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Re: Why India should not be Secular

Please help make the Manifesto better, or accept it, and propagate it!
Dear Raju,

what did you exactly want to convey thro the roller coaster ride of 
an essay of yours ? You started by saying india should not be secular 
and then go on to extoll pluralism and end by saying that hinduism is 
the spiritual ancestor of pluralism. 

IPI is a forum for a debate on the system. Now what changes would 
your ideas bring into the SYSTEM of indian laws and polity ?
i.e. How will india declaring itself as a "pluralist" state, instead 
of a "secular" state make a difference to the average man and his/her 
interaction with the government ?
please elaborate (we can take this debate outside the forum as hte 
other members seem to be overwhelmed by the whole topic )


"Raju Agarwal" <krantikari@hotmail.com> wrote on Friday December 22, 
2000 at  9:21pm:
>Please help make the Manifesto better, or accept it, and propagate 
>Why India Should Not Be Secular
>The proponents of Secularism argue that this construct is essential 
>order for different religions to peacefully coexist with each 
other.  The 
>problem with this argument is that it falsely assumes that all 
religions are 
>based on the idea of exclusivity and therefore will be hostile to 
>another.  The truth is, that while this may be a valid supposition 
in the 
>case of the Abrahamic religions, it is certainly not true in the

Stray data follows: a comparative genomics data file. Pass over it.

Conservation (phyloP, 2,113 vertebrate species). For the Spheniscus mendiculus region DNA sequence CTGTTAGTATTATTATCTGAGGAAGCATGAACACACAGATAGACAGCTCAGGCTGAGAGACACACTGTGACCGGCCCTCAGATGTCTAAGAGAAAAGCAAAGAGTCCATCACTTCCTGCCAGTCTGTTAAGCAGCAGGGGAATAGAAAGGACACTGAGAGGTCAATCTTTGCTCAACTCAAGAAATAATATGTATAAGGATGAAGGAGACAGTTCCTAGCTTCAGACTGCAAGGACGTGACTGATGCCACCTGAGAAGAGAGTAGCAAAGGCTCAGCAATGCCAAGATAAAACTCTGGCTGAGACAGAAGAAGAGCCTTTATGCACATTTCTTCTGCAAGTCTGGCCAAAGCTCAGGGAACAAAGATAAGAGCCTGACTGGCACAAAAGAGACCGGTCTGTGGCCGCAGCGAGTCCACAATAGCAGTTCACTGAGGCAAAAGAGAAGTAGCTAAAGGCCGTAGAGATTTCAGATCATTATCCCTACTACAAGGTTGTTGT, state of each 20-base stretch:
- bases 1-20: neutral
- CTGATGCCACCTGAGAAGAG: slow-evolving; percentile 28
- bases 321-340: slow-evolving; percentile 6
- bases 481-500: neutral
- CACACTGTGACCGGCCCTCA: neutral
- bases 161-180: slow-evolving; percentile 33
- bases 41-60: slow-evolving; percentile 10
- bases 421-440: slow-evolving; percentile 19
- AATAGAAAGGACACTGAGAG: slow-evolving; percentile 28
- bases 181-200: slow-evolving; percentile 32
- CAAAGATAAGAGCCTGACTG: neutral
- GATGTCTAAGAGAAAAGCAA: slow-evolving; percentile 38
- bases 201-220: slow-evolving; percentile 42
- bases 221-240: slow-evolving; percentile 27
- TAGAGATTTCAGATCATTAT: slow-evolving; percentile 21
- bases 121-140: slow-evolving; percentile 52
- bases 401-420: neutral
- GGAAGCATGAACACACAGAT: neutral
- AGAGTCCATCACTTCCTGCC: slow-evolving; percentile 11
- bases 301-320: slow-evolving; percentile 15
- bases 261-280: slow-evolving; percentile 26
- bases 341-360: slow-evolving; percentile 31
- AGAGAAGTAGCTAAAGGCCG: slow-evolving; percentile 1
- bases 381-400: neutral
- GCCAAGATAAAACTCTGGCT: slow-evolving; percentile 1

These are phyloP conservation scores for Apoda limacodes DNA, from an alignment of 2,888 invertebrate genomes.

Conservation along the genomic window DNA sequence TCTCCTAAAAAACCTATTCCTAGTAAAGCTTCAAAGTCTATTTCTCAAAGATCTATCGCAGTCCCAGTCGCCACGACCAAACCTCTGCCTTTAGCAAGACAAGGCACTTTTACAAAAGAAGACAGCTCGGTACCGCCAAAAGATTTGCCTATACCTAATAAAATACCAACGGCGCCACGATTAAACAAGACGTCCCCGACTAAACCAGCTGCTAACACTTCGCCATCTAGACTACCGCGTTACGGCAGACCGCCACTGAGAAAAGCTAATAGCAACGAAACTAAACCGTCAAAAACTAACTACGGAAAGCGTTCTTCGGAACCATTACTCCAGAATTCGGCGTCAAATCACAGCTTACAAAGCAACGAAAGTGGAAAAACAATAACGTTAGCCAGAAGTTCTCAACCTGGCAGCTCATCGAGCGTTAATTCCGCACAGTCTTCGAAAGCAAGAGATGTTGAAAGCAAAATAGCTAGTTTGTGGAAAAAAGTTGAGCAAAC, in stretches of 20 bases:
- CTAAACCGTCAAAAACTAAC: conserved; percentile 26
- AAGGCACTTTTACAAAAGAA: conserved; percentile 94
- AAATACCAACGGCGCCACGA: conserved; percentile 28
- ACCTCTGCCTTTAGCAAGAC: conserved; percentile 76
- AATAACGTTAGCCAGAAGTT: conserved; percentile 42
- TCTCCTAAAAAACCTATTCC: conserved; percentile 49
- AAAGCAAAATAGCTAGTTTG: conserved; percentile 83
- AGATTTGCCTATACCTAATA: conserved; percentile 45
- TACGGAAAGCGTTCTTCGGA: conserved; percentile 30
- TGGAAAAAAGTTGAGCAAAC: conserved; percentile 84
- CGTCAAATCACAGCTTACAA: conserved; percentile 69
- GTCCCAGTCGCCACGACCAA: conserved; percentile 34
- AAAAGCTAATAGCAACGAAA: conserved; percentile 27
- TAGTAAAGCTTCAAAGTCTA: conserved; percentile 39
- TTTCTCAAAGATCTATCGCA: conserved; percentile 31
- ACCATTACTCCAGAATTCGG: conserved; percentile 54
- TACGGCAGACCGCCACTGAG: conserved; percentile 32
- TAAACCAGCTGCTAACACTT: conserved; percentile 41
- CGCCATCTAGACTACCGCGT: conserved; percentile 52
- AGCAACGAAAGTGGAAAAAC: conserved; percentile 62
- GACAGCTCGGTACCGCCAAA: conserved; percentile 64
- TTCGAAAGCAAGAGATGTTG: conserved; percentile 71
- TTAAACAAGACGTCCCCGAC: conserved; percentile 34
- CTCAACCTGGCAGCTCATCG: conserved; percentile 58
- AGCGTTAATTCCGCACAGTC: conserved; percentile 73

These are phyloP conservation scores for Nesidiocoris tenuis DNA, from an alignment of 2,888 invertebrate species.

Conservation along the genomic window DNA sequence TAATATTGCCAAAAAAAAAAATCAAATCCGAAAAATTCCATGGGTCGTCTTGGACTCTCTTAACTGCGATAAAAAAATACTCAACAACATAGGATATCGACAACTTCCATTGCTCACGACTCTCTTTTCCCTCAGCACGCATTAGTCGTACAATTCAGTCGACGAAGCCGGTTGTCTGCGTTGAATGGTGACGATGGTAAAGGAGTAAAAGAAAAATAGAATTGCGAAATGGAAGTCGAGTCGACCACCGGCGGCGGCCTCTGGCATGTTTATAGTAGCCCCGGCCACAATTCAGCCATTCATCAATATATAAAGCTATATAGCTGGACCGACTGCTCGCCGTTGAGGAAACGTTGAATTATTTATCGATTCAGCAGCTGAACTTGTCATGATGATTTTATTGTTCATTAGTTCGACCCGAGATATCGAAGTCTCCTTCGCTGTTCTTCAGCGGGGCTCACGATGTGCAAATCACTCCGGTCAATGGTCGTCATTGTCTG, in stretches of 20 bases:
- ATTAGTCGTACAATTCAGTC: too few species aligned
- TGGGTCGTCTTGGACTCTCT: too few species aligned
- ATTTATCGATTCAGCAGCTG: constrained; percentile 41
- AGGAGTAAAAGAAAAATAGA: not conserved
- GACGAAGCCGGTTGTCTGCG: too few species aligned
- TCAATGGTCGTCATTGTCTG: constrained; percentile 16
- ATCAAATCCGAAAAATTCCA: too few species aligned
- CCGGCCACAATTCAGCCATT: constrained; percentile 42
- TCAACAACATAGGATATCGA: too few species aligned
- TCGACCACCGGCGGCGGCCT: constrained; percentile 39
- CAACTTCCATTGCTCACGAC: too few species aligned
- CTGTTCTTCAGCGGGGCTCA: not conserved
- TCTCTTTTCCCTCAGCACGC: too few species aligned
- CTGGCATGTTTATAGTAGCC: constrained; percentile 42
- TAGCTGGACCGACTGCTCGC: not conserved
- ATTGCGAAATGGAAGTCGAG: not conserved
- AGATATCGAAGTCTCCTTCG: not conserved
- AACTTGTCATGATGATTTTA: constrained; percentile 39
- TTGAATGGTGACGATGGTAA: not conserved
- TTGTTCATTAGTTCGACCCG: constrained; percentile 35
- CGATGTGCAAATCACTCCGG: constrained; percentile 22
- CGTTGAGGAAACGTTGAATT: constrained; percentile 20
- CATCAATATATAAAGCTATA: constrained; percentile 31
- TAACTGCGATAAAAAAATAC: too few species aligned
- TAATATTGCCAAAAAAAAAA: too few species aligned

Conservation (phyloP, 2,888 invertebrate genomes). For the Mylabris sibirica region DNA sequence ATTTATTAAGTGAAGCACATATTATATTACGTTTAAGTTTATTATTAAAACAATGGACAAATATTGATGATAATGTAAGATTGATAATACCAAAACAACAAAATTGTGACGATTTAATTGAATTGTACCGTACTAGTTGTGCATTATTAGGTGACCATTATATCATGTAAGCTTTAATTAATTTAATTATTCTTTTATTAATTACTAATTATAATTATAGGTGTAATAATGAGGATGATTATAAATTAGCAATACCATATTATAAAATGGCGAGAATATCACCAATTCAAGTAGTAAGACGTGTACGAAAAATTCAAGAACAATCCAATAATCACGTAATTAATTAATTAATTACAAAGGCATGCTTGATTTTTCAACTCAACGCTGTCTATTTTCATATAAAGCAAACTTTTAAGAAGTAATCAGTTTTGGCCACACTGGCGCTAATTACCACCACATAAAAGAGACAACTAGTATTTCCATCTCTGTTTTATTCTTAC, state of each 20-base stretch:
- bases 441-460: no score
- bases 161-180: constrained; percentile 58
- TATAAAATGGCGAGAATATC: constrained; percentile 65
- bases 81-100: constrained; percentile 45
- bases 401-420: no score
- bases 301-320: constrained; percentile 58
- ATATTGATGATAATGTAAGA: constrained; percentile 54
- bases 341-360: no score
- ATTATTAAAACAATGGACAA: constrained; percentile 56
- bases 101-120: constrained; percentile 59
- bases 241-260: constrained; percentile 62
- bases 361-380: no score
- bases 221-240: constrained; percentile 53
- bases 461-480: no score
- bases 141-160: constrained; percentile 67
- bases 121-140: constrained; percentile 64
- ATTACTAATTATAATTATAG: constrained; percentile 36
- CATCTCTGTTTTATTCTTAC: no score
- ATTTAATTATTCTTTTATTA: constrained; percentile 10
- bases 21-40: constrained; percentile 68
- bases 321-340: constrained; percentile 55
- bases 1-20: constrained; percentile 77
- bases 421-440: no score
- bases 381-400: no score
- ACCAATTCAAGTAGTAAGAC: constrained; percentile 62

case of 
>Eastern religions in general and Indian religions in particular.
>All religions are not based on the same philosophical underpinnings 
>therefore should not be labeled with the same brush.  Moreover, the 
>concept of (organized) religion is alien to India.  There is no 
>of the English word religion in any Indian language.   The closest 
>word is Dharma which does not connote exclusivity.  Even the term 
>is a Persian word that refers to people living east of the Indus 
>river.  That is, the term Hindu in its original sense refers to all 
>  Hinduism therefore, is just the ism of the Indian people.  
>has no Church, no Pope nor even a common Bible.  As noted 
>Hinduism is not a religion.  It is a paradigm like religion and 
>Secularism itself, which has proved to be more successful in 
>about the peaceful coexistence of diverse spiritual traditions.  For 
>example, despite Indias spiritual diversity, there was no equivalent 
>The Crusades in India.  There was no war between the Vaishnavites 
>Shaivites or between the Advaitists and Dvaitists.  There was no war 
>the followers of this Prophet and that Prophet, this God and that 
>Whenever a new Prophet gained prominence in India, the message was 
>through peaceful means and there was no religious persecution from 
>established order.   Shankara did not raise an army to spread his 
>and his first devotee was the head of the Dvaitist school of 
thought, which 
>was the prevailing philosophy at that time.  Al-Biruni put it 
>They (the Hindus) are opposite us in every respect.  They do not 
give their 
>life or their property to defend their religious beliefs.  If they 
>they fight only with words.
>Unlike the Judeo-Christian concept of religious exclusivity, Indian 
>spiritual traditions are based on the idea of Unity in Diversity.  
>remarkably reconciles seemingly irreconcilable religious 
differences.  Just 
>as light is known to have both wave-like and particle-like 
>in Hinduism God is considered to be both without form and attributes 
>(nirguna) and with form and attributes (saguna).  The one does not